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Components of a scythe
Cutting crumbs
Hammersmith doing the "Zainen"
Making a "Hamme"
Making warts
Punching sharp
Wide heater with "Gleichzain"
Gray hammering
Cutting off
Doing the "Märken"
Dressing room
Sharpening a whet
Wooden barrels

The steps of scythe making

Sensenmuseum Geyerhammer
Scharnstein, Austria
  6865 Visits

"Crumbling cutting" is the name given to cold cutting or punching off the scythe fragments from four-meter-long rectangular scythe steel bars. They are the starting pieces for the following forging process. The amount of steel is precisely weighed depending on the scythe model. This is followed by the "zaining" – a process to form the raw metal. In this step, the hammer forger performs a longitudinal forge on the glowing crumb. What is important here is the even distribution of material and compliance with length measurements. At the still unworked end of the “Zaine” the “Hamme” is forged. A hamme designates the connecting piece between scythe blade and scythe handle – also called “Sensenwurf”, which is attached to the Sensenwurf with a wart, that is made at the end of the Hamme using a folding process.
The Zaine is sharpened during the subsequent "pointed punching" and cut to the correct length. The “Essmeister” or “Breiter” and his helper, the wide heater, forge the scythe blade in four process steps freehandedly.
In the process of "Gleichen", the wide heater brings the glowing Zaine into the curved scythe form using a forming rod und puts it on the tinder bank for the “Essmeister”. He forges the whole length of the Zain to a certain width. The next step is called “Spitzbreiten”. In doing so, the scythe tip is heated and forged. At the so-called "beard widening" the scythe is heated at the bottom end, the “beard part”, and width forging also is completed in this area. The back of the scythe is set up under the dressing machine. Dressing is done by a working group consisting of the heater, the dresser and the person that operates the folding hammer. Then, the hard “Zunder”, the oxidation layer on the surface of the scythe that would damage the shape scissors in the process of pruning, gets smashed and knocked off. This process is called gray hammering. Under the free form scissors the scythe blade is cut to the exact width.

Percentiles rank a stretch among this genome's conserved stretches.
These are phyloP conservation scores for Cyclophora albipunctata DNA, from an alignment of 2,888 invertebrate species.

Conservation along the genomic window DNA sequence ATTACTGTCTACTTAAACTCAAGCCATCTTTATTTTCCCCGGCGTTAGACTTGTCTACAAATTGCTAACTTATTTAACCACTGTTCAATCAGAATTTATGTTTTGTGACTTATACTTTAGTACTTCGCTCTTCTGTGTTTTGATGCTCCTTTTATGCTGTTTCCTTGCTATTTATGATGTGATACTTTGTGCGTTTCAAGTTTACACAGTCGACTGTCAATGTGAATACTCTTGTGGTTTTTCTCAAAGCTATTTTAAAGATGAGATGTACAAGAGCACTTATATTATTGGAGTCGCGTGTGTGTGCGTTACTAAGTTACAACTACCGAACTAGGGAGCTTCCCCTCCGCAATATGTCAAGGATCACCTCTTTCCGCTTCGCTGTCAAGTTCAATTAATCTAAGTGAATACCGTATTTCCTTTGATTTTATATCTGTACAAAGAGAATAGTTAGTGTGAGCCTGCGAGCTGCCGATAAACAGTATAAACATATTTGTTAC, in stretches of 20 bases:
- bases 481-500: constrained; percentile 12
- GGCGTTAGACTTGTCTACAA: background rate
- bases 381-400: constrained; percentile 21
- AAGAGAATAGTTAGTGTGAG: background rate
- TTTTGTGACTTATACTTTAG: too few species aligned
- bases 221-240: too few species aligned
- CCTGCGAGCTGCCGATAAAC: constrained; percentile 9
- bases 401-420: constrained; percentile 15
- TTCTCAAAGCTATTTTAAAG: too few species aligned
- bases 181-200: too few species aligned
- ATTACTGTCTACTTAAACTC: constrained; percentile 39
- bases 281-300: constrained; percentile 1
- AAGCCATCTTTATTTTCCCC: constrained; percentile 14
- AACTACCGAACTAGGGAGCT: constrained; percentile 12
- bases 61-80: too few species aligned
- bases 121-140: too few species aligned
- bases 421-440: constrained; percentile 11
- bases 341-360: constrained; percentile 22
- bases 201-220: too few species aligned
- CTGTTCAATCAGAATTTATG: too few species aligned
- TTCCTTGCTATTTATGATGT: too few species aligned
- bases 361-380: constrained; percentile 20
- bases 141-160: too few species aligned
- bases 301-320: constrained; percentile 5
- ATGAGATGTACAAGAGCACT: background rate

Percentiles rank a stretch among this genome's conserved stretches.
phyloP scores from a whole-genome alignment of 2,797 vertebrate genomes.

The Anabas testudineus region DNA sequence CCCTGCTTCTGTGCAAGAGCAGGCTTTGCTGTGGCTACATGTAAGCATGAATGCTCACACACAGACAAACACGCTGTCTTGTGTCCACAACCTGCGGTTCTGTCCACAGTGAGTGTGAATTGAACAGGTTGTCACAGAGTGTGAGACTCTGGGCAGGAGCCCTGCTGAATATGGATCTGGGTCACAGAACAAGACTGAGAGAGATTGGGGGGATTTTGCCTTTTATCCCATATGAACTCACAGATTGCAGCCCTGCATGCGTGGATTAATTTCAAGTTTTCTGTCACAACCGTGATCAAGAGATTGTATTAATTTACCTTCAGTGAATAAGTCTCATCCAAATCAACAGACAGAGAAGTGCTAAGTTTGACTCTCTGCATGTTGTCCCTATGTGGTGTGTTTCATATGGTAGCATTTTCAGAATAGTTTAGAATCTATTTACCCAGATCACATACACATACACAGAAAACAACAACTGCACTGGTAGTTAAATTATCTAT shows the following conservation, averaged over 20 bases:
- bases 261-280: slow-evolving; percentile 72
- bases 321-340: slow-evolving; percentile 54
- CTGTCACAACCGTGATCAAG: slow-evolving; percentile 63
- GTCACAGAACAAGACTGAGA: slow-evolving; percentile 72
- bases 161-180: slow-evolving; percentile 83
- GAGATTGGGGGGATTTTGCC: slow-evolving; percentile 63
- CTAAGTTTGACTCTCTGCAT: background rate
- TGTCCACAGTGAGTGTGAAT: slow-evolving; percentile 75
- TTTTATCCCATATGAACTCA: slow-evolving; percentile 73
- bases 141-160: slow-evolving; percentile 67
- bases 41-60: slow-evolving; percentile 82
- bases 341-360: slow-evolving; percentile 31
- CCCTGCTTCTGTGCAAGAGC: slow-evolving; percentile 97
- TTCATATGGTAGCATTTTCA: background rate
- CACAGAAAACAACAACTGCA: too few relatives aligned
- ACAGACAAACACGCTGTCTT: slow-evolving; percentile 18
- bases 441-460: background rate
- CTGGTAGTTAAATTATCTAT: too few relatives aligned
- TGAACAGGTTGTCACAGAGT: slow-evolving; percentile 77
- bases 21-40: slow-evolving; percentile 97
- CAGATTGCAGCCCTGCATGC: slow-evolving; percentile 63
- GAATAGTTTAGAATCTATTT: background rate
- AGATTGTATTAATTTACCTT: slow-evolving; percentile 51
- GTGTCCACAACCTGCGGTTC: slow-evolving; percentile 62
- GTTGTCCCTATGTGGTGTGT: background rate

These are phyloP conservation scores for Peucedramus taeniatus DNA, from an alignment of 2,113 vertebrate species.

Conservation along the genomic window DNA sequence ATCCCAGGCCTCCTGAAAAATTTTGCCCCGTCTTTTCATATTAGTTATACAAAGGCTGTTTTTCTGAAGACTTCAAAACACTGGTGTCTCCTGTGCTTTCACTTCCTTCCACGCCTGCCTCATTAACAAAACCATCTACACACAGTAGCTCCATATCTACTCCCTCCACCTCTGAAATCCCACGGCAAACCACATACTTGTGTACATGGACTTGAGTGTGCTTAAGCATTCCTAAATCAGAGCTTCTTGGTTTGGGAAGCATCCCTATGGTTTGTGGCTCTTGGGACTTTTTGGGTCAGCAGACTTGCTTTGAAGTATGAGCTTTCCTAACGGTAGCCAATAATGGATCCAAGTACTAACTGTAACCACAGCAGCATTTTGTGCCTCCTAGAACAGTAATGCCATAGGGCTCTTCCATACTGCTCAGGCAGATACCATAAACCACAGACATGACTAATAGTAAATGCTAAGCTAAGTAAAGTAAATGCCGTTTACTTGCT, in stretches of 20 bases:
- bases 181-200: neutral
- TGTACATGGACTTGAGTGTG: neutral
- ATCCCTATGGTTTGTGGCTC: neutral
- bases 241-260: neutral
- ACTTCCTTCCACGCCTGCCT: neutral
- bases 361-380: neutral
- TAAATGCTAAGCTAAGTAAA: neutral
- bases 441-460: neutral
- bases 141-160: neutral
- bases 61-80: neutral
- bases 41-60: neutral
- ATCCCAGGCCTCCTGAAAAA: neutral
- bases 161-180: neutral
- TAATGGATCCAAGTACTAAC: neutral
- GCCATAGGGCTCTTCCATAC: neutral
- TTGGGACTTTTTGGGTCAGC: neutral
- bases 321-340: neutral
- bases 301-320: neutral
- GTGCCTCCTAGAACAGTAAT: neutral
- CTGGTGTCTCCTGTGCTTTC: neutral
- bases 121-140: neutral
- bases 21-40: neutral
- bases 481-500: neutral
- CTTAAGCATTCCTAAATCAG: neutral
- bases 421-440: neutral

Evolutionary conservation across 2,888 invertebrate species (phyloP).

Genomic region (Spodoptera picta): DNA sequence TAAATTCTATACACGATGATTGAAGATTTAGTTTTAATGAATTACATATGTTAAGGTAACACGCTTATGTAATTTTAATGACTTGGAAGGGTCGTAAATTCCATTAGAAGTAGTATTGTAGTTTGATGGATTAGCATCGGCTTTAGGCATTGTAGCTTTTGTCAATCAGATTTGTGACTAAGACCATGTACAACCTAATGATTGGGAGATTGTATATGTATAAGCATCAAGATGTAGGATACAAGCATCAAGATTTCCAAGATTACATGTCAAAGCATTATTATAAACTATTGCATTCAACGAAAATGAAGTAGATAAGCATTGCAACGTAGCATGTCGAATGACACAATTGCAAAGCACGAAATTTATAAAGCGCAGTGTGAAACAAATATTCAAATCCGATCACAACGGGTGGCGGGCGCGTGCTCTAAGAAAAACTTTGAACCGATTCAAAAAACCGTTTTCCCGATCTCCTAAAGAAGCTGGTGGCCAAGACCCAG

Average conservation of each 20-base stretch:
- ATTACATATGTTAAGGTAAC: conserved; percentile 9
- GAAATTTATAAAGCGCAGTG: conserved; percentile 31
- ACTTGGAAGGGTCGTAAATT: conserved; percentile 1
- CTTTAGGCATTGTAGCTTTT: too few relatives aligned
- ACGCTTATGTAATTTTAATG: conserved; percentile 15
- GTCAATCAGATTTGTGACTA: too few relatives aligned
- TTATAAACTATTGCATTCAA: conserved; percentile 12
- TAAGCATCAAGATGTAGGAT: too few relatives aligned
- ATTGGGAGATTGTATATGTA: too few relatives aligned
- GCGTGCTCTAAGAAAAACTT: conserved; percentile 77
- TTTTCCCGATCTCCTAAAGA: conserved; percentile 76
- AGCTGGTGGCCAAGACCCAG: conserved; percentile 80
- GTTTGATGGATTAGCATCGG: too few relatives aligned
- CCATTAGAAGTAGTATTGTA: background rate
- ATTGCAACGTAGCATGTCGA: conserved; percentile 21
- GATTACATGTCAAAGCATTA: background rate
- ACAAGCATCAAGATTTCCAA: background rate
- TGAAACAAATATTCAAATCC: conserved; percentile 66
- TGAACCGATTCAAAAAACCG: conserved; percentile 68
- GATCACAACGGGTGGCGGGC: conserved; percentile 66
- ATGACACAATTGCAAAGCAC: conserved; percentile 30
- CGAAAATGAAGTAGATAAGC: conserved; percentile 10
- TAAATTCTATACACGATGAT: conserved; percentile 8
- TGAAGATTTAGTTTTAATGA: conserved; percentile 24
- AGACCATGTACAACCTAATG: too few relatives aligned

"Märken" refers to the imprinting of the hammer mark and the scythe length in the heated Hamme before this is brought into the desired position using a “Formrichter”. In the hardening furnace, the scythe is uniformly heated to 920 degrees Celsius and quenched in an oil bath to 60 degrees. Through this process the steel achieves great hardness. After that the scythe is heated up to 250 to 320 degrees in the muffle furnace again. This achieves an improvement in toughness and a reduction in brittleness and tension in the scythe. The scythe then receives round hammer blows under a spring hammer that are spread evenly across the scythe blade. This gives the scythe the necessary tension for the use and leaves a typical pattern on the scythe blade. This process is also called "dabbing". On the anvil and the associated dressing stick the repairman called “Richter” makes the last corrections using a hand hammer in order to bring the scythe and the scythe blade in the desired position. Finally equipped scythes are polished under a fast-running polishing spindle with cardboard discs on which emery is glued. This is followed by another peening, dabbing and straightening process. All scythes are reviewed for defects or errors and separated into various paint schemes before every scythe is tip-dyed with colourless paint for rust protection. The colour of the Hamme will vary depending on the order. Depending on the model various labels are glued to the scythe blade. Finally, the packing takes place: the scythes are packed in seaworthy crates or cardboard boxes, mostly 100 pieces per box, and receive a shipping stamp according to the provided shipping documents. It was also usual to pack up and transport up to 1000 scythes in wooden barrels.